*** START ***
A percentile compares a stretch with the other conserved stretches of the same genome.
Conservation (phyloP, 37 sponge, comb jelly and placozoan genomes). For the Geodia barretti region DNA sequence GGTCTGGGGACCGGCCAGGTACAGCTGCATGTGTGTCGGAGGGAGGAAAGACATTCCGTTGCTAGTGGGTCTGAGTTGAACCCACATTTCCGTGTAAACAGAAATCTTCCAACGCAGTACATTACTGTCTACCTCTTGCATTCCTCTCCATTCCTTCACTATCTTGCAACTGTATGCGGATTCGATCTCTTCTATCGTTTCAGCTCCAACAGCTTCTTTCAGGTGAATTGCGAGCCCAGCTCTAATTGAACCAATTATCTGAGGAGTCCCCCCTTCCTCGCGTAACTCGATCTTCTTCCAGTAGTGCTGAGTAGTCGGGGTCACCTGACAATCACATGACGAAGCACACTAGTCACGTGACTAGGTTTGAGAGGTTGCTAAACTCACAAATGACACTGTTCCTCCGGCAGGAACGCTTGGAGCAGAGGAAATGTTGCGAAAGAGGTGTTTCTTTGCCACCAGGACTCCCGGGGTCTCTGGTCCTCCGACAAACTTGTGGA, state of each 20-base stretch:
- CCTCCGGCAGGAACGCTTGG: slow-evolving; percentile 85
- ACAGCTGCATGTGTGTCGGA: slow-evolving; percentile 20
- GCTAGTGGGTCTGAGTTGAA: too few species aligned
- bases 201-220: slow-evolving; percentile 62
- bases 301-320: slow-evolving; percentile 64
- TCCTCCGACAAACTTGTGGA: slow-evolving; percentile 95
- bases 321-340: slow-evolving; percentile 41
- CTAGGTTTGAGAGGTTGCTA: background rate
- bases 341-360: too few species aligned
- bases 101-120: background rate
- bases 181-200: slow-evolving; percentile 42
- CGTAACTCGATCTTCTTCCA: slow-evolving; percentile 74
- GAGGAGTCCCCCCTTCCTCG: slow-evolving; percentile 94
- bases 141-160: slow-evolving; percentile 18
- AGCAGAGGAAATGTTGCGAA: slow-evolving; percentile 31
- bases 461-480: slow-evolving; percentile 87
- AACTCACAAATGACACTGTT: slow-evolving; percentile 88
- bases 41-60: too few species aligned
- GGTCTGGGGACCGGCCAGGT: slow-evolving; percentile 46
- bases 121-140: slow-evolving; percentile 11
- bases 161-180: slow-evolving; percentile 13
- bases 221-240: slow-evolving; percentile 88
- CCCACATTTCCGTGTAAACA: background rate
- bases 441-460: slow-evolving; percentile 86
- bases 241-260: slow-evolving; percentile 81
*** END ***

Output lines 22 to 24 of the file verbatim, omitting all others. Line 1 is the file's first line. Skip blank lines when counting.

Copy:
- bases 121-140: slow-evolving; percentile 11
- bases 161-180: slow-evolving; percentile 13
- bases 221-240: slow-evolving; percentile 88